The Fallacy of Rotation

"Rotation as a sign of laminitis is probably one of the biggest misnomers we were ever taught," stated Redden emphatically. "Some think you don't need to take radiographs of a laminitic horse early because he's probably not rotated yet. You don't want to wait for that! And the horse that swells 10-15 mm (in the HL zone) and his bone goes through the bottom of his foot with no rotation at all is the worst case you'll ever see."

If you radiograph the foot early in a laminitis case, any swelling in the HL zone can tell you that a big problem is brewing before the bone starts to rotate and/or sink. Knowing that will dictate how aggressive you need to be with your mechanics. Greatly reducing the force of the DDFT can have profoundly positive results, he noted.

"I never want to see rotation," Redden noted. "I love it when people look at horses I've worked on and say, 'Redden just took your money; this horse never had laminitis.' That's the ideal, when you can't tell they were ever laminitic months later because you were ahead of the game enough to prevent significant damage. Effectively reducing the forces at play that cause rotation before it occurs greatly enhances the healing environment, offering much better results."

Venograms

Veno

Normal venogram, 5-year-old Arabian mare. This lateral (from the side) venogram (radiograph of foot with contrast media injected into the blood vessels) shows the information that an equine podiatrist can gain from this procedure.

Evaluating blood flow in the foot using a venogram (a radiograph taken after contrast dye has been injected into the foot) is the "most informative tool I've ever used in my life," said Redden. Areas with compromised blood flow tell him how he needs to alter mechanics (hoof angle, etc.) to restore healing blood supply to those areas. "I do a venogram on every laminitic horse at the first exam," he noted. He uses venograms to assess horses with other problems.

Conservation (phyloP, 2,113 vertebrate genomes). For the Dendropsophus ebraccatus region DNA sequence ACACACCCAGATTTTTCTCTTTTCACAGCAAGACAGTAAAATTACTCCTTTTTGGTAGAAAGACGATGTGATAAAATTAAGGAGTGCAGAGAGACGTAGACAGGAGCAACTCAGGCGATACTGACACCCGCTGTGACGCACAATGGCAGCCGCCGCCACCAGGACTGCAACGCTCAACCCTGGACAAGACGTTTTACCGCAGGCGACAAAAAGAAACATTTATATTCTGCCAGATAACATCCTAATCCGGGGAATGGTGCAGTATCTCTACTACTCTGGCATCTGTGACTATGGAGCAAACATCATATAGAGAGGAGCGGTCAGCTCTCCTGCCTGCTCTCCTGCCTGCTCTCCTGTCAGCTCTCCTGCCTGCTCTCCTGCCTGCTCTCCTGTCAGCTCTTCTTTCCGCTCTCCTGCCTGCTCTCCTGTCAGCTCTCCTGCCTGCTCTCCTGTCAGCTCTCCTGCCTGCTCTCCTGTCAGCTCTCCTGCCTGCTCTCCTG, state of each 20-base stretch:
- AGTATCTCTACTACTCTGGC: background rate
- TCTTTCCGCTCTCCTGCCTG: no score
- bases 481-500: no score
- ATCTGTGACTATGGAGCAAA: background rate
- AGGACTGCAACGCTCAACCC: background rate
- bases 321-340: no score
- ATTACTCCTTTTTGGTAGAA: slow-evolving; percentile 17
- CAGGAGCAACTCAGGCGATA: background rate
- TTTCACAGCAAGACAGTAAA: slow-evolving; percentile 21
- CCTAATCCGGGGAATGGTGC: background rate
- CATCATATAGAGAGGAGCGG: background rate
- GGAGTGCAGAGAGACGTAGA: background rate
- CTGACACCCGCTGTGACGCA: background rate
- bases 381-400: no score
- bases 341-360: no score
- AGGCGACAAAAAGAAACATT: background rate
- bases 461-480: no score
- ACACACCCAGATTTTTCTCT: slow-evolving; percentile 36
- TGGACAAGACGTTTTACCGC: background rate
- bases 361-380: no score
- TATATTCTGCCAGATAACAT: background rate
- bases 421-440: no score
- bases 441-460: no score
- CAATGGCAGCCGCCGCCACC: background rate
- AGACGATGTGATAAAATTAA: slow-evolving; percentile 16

With severe laminitis, the circumflex vessel that normally runs 10 mm beneath the coffin bone is often pushed up above the apex of the coffin bone; this is Redden's prime criteria for knowing when to cut the DDFT to stop its rotational pull on the coffin bone. Other imaging modalities do not provide this information. Also, serial venograms can tell you whether compromised areas are getting better or worse.

"Venograms help me monitor a horse's feet before he tells me what's going on," Redden explained. "Never evaluate progress by the horse's response; they'll lie to you through their teeth. Trust your radiographs and venograms."

"Some people have asked why I do this (offer courses and symposia). I'm after that reward of knowing that some of you are really making this happen, and hearing you talk about horses that everyone wanted to kill and now they're running around," he concluded.

Further Reading

Redden, R.F. Clinical and Radiographic Examination of the Equine Foot. 2004; Jan. 28. http://www.thehorse.com/ViewArticle.aspx?ID=1457.  

About the Author

Christy M. West

Christy West has a BS in Equine Science from the University of Kentucky, and an MS in Agricultural Journalism from the University of Wisconsin-Madison.